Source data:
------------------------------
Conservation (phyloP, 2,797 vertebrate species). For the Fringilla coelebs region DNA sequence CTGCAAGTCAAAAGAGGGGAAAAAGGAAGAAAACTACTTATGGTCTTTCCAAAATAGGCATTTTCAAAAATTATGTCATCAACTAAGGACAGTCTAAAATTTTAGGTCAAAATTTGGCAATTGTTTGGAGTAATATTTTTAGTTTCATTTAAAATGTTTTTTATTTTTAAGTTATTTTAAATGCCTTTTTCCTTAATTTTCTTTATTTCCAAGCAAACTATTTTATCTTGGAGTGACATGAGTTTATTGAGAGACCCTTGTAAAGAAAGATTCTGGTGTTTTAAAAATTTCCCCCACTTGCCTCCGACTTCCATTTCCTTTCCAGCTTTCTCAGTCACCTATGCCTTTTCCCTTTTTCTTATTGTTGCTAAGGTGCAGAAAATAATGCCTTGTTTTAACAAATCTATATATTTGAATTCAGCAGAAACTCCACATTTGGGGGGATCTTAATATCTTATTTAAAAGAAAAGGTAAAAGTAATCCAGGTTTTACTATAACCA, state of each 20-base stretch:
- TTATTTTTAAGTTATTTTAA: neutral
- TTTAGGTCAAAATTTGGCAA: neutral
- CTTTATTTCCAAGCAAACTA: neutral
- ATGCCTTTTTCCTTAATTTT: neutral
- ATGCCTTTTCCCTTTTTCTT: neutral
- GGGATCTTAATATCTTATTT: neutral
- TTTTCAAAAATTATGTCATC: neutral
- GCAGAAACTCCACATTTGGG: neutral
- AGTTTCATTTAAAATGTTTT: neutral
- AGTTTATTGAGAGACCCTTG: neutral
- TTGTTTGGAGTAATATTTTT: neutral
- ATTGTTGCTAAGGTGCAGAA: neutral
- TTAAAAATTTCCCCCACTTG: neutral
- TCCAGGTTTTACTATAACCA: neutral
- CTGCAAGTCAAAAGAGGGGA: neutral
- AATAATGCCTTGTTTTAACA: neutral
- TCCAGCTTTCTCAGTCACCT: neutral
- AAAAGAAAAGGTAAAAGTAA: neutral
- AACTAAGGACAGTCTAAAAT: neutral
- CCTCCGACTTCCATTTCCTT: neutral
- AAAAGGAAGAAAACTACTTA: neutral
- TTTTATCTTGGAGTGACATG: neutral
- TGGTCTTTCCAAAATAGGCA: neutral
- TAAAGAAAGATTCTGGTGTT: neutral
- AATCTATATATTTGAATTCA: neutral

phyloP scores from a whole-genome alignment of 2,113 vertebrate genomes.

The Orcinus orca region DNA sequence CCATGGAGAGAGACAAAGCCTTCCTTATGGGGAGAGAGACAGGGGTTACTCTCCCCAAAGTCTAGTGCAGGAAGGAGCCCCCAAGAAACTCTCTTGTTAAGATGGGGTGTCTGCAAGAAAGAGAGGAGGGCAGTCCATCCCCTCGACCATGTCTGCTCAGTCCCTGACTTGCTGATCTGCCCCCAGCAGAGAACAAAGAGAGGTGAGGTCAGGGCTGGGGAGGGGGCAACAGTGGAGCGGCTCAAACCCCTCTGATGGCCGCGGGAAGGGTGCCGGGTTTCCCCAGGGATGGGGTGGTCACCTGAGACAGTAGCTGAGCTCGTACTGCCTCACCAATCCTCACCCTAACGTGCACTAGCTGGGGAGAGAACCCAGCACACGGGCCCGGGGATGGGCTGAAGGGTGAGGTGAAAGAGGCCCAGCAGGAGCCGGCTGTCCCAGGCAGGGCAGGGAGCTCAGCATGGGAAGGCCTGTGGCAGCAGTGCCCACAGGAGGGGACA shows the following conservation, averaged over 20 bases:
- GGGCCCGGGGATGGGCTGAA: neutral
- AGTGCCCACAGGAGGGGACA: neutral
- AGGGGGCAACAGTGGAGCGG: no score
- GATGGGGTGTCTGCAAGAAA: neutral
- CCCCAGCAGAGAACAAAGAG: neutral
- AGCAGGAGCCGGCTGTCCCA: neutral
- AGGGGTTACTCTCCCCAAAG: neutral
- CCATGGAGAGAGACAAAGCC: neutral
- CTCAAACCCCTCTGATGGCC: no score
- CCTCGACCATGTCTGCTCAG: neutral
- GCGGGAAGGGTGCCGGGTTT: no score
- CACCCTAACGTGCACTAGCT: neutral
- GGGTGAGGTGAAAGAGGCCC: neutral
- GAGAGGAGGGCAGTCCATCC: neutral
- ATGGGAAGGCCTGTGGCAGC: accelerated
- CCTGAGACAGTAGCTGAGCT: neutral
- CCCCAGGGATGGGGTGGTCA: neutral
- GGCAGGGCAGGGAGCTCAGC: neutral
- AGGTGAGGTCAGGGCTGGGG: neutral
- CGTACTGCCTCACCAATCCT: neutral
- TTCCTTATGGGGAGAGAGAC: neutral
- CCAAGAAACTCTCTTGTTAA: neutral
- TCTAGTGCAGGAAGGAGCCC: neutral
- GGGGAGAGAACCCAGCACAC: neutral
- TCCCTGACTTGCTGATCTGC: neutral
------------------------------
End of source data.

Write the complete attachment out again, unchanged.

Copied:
Conservation (phyloP, 2,797 vertebrate species). For the Fringilla coelebs region DNA sequence CTGCAAGTCAAAAGAGGGGAAAAAGGAAGAAAACTACTTATGGTCTTTCCAAAATAGGCATTTTCAAAAATTATGTCATCAACTAAGGACAGTCTAAAATTTTAGGTCAAAATTTGGCAATTGTTTGGAGTAATATTTTTAGTTTCATTTAAAATGTTTTTTATTTTTAAGTTATTTTAAATGCCTTTTTCCTTAATTTTCTTTATTTCCAAGCAAACTATTTTATCTTGGAGTGACATGAGTTTATTGAGAGACCCTTGTAAAGAAAGATTCTGGTGTTTTAAAAATTTCCCCCACTTGCCTCCGACTTCCATTTCCTTTCCAGCTTTCTCAGTCACCTATGCCTTTTCCCTTTTTCTTATTGTTGCTAAGGTGCAGAAAATAATGCCTTGTTTTAACAAATCTATATATTTGAATTCAGCAGAAACTCCACATTTGGGGGGATCTTAATATCTTATTTAAAAGAAAAGGTAAAAGTAATCCAGGTTTTACTATAACCA, state of each 20-base stretch:
- TTATTTTTAAGTTATTTTAA: neutral
- TTTAGGTCAAAATTTGGCAA: neutral
- CTTTATTTCCAAGCAAACTA: neutral
- ATGCCTTTTTCCTTAATTTT: neutral
- ATGCCTTTTCCCTTTTTCTT: neutral
- GGGATCTTAATATCTTATTT: neutral
- TTTTCAAAAATTATGTCATC: neutral
- GCAGAAACTCCACATTTGGG: neutral
- AGTTTCATTTAAAATGTTTT: neutral
- AGTTTATTGAGAGACCCTTG: neutral
- TTGTTTGGAGTAATATTTTT: neutral
- ATTGTTGCTAAGGTGCAGAA: neutral
- TTAAAAATTTCCCCCACTTG: neutral
- TCCAGGTTTTACTATAACCA: neutral
- CTGCAAGTCAAAAGAGGGGA: neutral
- AATAATGCCTTGTTTTAACA: neutral
- TCCAGCTTTCTCAGTCACCT: neutral
- AAAAGAAAAGGTAAAAGTAA: neutral
- AACTAAGGACAGTCTAAAAT: neutral
- CCTCCGACTTCCATTTCCTT: neutral
- AAAAGGAAGAAAACTACTTA: neutral
- TTTTATCTTGGAGTGACATG: neutral
- TGGTCTTTCCAAAATAGGCA: neutral
- TAAAGAAAGATTCTGGTGTT: neutral
- AATCTATATATTTGAATTCA: neutral

phyloP scores from a whole-genome alignment of 2,113 vertebrate genomes.

The Orcinus orca region DNA sequence CCATGGAGAGAGACAAAGCCTTCCTTATGGGGAGAGAGACAGGGGTTACTCTCCCCAAAGTCTAGTGCAGGAAGGAGCCCCCAAGAAACTCTCTTGTTAAGATGGGGTGTCTGCAAGAAAGAGAGGAGGGCAGTCCATCCCCTCGACCATGTCTGCTCAGTCCCTGACTTGCTGATCTGCCCCCAGCAGAGAACAAAGAGAGGTGAGGTCAGGGCTGGGGAGGGGGCAACAGTGGAGCGGCTCAAACCCCTCTGATGGCCGCGGGAAGGGTGCCGGGTTTCCCCAGGGATGGGGTGGTCACCTGAGACAGTAGCTGAGCTCGTACTGCCTCACCAATCCTCACCCTAACGTGCACTAGCTGGGGAGAGAACCCAGCACACGGGCCCGGGGATGGGCTGAAGGGTGAGGTGAAAGAGGCCCAGCAGGAGCCGGCTGTCCCAGGCAGGGCAGGGAGCTCAGCATGGGAAGGCCTGTGGCAGCAGTGCCCACAGGAGGGGACA shows the following conservation, averaged over 20 bases:
- GGGCCCGGGGATGGGCTGAA: neutral
- AGTGCCCACAGGAGGGGACA: neutral
- AGGGGGCAACAGTGGAGCGG: no score
- GATGGGGTGTCTGCAAGAAA: neutral
- CCCCAGCAGAGAACAAAGAG: neutral
- AGCAGGAGCCGGCTGTCCCA: neutral
- AGGGGTTACTCTCCCCAAAG: neutral
- CCATGGAGAGAGACAAAGCC: neutral
- CTCAAACCCCTCTGATGGCC: no score
- CCTCGACCATGTCTGCTCAG: neutral
- GCGGGAAGGGTGCCGGGTTT: no score
- CACCCTAACGTGCACTAGCT: neutral
- GGGTGAGGTGAAAGAGGCCC: neutral
- GAGAGGAGGGCAGTCCATCC: neutral
- ATGGGAAGGCCTGTGGCAGC: accelerated
- CCTGAGACAGTAGCTGAGCT: neutral
- CCCCAGGGATGGGGTGGTCA: neutral
- GGCAGGGCAGGGAGCTCAGC: neutral
- AGGTGAGGTCAGGGCTGGGG: neutral
- CGTACTGCCTCACCAATCCT: neutral
- TTCCTTATGGGGAGAGAGAC: neutral
- CCAAGAAACTCTCTTGTTAA: neutral
- TCTAGTGCAGGAAGGAGCCC: neutral
- GGGGAGAGAACCCAGCACAC: neutral
- TCCCTGACTTGCTGATCTGC: neutral